The first criteria for topwater is that the line must float. So that eliminates the fluorocarbon line. For all topwater lures equipped with treble hooks for the same reason, I prefer copolymer. Lures fished on a baitcaster like a walking stickbait or a prop bait I will fish a rather heavy 0.35 to 0.38 mm. For smaller walkers and poppers for perch fished on a spinning rig I will fish with a 0.28 or 0.30 mm.
With buzzbait I tend to choose the same copolymer in .38 mm or a braided line if fishing around grass, again to pop the lure free from tangles. For hollow body frogs, it’s a whole different ball game! This technique requires an extra-powerful hookset and battling a fish in potentially very heavy vegetation. I use for that purpose a flipping rod with 50 to 65 lbs braid.
These lures can be fished with any line type the angler prefers. If fished around submerged wood, I would avoid braid, simply because of the low abrasion resistance and because if braid runs over a branch it will cut a groove in the soaked wood and the lure will be stuck. The heavy but exposed hook requires a moderate hook set so don’t go too low in size. A 0.35 mm mono or a 30 lbs braid is fine.
There are two different scenario: shallow dense cover and deep structure. For the former, I would definitely choose heavy mono or fluorocarbon. It requires excellent abrasion resistance, absorbs a very powerful hookset without breaking, and man-handle big fish from heavy covers such as wood and grass. I usually go with 0.40 mm FC. For deep structure however sensitivity and low drag are paramount. So 30 to 40 lb braid is the best choice. If there’s any danger of abrasion, just add a FC leader.
Here again, having a small diameter and extra sensitivity is the most important. So again, braid is the best choice. The size will depend on the lure and fish. For big bait and pike fishing, I would not go under 40 lbs, for bass and zander size lure you can select 20 or 30lbs, and for finesse technique for perch 10 or 20 lbs is good enough. If visibility or abrasion resistance is a concern it’s a good idea to tie on a fluorocarbon leader of matching resistance.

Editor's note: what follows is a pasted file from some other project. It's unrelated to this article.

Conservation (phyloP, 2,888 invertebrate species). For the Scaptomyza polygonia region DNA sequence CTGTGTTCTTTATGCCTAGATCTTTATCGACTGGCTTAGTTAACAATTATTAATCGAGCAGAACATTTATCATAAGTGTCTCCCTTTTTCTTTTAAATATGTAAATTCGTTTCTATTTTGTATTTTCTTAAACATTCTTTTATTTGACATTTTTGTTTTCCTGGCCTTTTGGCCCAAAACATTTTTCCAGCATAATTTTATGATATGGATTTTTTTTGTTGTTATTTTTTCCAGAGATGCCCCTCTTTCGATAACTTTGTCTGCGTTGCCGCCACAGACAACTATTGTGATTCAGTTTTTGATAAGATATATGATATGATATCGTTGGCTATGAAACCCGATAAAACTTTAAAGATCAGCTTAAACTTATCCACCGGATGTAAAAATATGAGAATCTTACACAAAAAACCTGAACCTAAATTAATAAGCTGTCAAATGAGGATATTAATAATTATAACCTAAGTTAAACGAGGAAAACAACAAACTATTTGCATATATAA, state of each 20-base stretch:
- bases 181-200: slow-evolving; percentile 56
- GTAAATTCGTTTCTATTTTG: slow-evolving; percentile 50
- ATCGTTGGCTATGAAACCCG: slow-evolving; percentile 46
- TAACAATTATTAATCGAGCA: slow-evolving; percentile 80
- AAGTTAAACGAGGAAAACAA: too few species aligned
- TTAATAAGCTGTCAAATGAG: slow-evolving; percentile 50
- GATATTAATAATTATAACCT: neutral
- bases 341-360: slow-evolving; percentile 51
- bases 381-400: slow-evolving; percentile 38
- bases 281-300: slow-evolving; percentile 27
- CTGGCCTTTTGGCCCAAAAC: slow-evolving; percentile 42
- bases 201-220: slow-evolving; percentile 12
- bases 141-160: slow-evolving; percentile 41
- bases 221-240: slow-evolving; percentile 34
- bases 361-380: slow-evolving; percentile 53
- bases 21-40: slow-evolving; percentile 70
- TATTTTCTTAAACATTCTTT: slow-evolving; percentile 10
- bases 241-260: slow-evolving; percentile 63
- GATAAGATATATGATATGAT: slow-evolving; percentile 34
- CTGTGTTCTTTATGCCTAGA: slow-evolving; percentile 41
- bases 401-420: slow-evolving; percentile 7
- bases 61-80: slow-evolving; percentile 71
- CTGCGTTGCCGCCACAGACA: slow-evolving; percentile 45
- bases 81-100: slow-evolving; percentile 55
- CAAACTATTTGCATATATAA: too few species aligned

Now this is a tough one. Most people are using mid-size braid like 40 lbs. This is fine 99% of the time. Until that one time, when something goes wrong in the reel, the line is stuck and snaps in a loud bang. Because braid doesn’t stretch at all, something has to give! So unless braid is absolutely necessary for deep water fishing, I would strongly recommend using 0.45mm monofilament. Do not use fluorocarbon because it’s very stiff and hard to manage in this size.
Regardless of the specific lure used, I have now adapted braid on all my spinning reels. The total absence of line memory and manageability of the line makes life so much easier on spinning reels. The thin diameter and softness have made spinning reels much more enjoyable to use. No more crazy loop and line twist. I adjust the mono leader for the current need, whether I’m fishing for trout, bass, perch, or anything else. On 2500 size reel you can spool with 10 or 20 lbs line.
I alluded earlier to how to save money with braided line. First, buy a 300 yards (m) spool of quality line. Get a line meter so you know exactly how much line you wind on your reel. So maybe exactly 100 yards. When the line starts to become damaged, flip it inside out with 2 other reels. And you’re back to fishing with fresh line, the damaged portion being on the inside of the spool. Depending on fishing time, I typically do that after about three years. It means the same piece of line will last about 6 years. Multiply by three, that means a spool of line properly managed can last 18 years!
Having the right line on your reel truly affects how each lure runs and behaves in the water. It’s a very important yet overlooked piece of equipment. Except for braid, the line has a shelf life and gets damaged very quickly. Change it often and spray it with line conditioner or pure silicon spray for extra longevity and performance.